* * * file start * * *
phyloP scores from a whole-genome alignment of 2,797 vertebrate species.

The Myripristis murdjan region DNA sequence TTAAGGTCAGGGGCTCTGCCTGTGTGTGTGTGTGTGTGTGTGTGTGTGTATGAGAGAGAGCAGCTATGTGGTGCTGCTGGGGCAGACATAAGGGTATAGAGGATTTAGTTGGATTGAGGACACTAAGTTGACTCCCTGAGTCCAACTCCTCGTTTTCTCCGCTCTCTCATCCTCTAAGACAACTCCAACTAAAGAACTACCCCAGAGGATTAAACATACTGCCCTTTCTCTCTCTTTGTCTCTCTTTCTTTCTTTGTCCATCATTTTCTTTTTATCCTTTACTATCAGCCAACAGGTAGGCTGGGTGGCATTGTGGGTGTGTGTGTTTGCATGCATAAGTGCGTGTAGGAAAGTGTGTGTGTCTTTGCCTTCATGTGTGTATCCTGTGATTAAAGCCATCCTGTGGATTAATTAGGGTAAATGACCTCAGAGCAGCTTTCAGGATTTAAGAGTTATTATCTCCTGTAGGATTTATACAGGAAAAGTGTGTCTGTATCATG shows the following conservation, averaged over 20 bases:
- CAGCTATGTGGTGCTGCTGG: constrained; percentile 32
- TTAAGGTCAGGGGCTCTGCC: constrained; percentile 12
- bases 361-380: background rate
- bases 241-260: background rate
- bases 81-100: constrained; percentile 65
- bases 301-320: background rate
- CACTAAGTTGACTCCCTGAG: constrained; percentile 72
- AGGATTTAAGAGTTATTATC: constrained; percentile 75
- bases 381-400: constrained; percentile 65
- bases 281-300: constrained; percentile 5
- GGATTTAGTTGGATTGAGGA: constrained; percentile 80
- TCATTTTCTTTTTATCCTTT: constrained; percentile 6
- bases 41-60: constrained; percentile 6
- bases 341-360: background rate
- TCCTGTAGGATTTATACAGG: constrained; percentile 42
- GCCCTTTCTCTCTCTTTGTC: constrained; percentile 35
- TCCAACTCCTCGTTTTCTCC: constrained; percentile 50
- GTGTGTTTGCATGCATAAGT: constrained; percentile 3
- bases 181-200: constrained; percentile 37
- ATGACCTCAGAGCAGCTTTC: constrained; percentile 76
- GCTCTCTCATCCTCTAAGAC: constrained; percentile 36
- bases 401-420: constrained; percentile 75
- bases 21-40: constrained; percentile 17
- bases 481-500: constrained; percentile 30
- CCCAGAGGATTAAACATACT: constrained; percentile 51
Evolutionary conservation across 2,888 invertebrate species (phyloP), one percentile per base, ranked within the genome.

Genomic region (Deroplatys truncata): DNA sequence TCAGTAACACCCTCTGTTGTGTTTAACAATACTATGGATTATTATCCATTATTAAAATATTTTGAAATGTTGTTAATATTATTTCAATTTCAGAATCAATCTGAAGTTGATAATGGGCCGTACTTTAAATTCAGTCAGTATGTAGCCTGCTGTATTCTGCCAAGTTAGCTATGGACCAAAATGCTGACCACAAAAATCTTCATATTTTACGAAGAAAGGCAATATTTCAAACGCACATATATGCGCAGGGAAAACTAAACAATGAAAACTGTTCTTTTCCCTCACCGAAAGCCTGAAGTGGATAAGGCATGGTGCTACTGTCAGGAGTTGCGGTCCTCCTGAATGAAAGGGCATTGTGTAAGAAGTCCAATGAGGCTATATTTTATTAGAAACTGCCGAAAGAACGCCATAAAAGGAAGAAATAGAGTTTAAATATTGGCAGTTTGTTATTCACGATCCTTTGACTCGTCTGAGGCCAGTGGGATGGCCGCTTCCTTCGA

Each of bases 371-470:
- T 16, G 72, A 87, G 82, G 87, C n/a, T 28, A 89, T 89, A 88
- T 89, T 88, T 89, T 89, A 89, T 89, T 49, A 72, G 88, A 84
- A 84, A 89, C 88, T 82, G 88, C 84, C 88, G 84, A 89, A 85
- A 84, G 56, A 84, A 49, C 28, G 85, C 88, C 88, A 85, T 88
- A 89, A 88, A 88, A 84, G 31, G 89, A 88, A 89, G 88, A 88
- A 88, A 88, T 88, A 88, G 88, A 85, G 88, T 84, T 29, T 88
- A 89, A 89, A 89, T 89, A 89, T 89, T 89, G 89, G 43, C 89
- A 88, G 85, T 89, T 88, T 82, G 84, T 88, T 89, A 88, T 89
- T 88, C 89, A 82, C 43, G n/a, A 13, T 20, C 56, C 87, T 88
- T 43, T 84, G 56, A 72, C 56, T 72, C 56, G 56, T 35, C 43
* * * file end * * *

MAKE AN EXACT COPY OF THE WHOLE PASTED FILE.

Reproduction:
phyloP scores from a whole-genome alignment of 2,797 vertebrate species.

The Myripristis murdjan region DNA sequence TTAAGGTCAGGGGCTCTGCCTGTGTGTGTGTGTGTGTGTGTGTGTGTGTATGAGAGAGAGCAGCTATGTGGTGCTGCTGGGGCAGACATAAGGGTATAGAGGATTTAGTTGGATTGAGGACACTAAGTTGACTCCCTGAGTCCAACTCCTCGTTTTCTCCGCTCTCTCATCCTCTAAGACAACTCCAACTAAAGAACTACCCCAGAGGATTAAACATACTGCCCTTTCTCTCTCTTTGTCTCTCTTTCTTTCTTTGTCCATCATTTTCTTTTTATCCTTTACTATCAGCCAACAGGTAGGCTGGGTGGCATTGTGGGTGTGTGTGTTTGCATGCATAAGTGCGTGTAGGAAAGTGTGTGTGTCTTTGCCTTCATGTGTGTATCCTGTGATTAAAGCCATCCTGTGGATTAATTAGGGTAAATGACCTCAGAGCAGCTTTCAGGATTTAAGAGTTATTATCTCCTGTAGGATTTATACAGGAAAAGTGTGTCTGTATCATG shows the following conservation, averaged over 20 bases:
- CAGCTATGTGGTGCTGCTGG: constrained; percentile 32
- TTAAGGTCAGGGGCTCTGCC: constrained; percentile 12
- bases 361-380: background rate
- bases 241-260: background rate
- bases 81-100: constrained; percentile 65
- bases 301-320: background rate
- CACTAAGTTGACTCCCTGAG: constrained; percentile 72
- AGGATTTAAGAGTTATTATC: constrained; percentile 75
- bases 381-400: constrained; percentile 65
- bases 281-300: constrained; percentile 5
- GGATTTAGTTGGATTGAGGA: constrained; percentile 80
- TCATTTTCTTTTTATCCTTT: constrained; percentile 6
- bases 41-60: constrained; percentile 6
- bases 341-360: background rate
- TCCTGTAGGATTTATACAGG: constrained; percentile 42
- GCCCTTTCTCTCTCTTTGTC: constrained; percentile 35
- TCCAACTCCTCGTTTTCTCC: constrained; percentile 50
- GTGTGTTTGCATGCATAAGT: constrained; percentile 3
- bases 181-200: constrained; percentile 37
- ATGACCTCAGAGCAGCTTTC: constrained; percentile 76
- GCTCTCTCATCCTCTAAGAC: constrained; percentile 36
- bases 401-420: constrained; percentile 75
- bases 21-40: constrained; percentile 17
- bases 481-500: constrained; percentile 30
- CCCAGAGGATTAAACATACT: constrained; percentile 51
Evolutionary conservation across 2,888 invertebrate species (phyloP), one percentile per base, ranked within the genome.

Genomic region (Deroplatys truncata): DNA sequence TCAGTAACACCCTCTGTTGTGTTTAACAATACTATGGATTATTATCCATTATTAAAATATTTTGAAATGTTGTTAATATTATTTCAATTTCAGAATCAATCTGAAGTTGATAATGGGCCGTACTTTAAATTCAGTCAGTATGTAGCCTGCTGTATTCTGCCAAGTTAGCTATGGACCAAAATGCTGACCACAAAAATCTTCATATTTTACGAAGAAAGGCAATATTTCAAACGCACATATATGCGCAGGGAAAACTAAACAATGAAAACTGTTCTTTTCCCTCACCGAAAGCCTGAAGTGGATAAGGCATGGTGCTACTGTCAGGAGTTGCGGTCCTCCTGAATGAAAGGGCATTGTGTAAGAAGTCCAATGAGGCTATATTTTATTAGAAACTGCCGAAAGAACGCCATAAAAGGAAGAAATAGAGTTTAAATATTGGCAGTTTGTTATTCACGATCCTTTGACTCGTCTGAGGCCAGTGGGATGGCCGCTTCCTTCGA

Each of bases 371-470:
- T 16, G 72, A 87, G 82, G 87, C n/a, T 28, A 89, T 89, A 88
- T 89, T 88, T 89, T 89, A 89, T 89, T 49, A 72, G 88, A 84
- A 84, A 89, C 88, T 82, G 88, C 84, C 88, G 84, A 89, A 85
- A 84, G 56, A 84, A 49, C 28, G 85, C 88, C 88, A 85, T 88
- A 89, A 88, A 88, A 84, G 31, G 89, A 88, A 89, G 88, A 88
- A 88, A 88, T 88, A 88, G 88, A 85, G 88, T 84, T 29, T 88
- A 89, A 89, A 89, T 89, A 89, T 89, T 89, G 89, G 43, C 89
- A 88, G 85, T 89, T 88, T 82, G 84, T 88, T 89, A 88, T 89
- T 88, C 89, A 82, C 43, G n/a, A 13, T 20, C 56, C 87, T 88
- T 43, T 84, G 56, A 72, C 56, T 72, C 56, G 56, T 35, C 43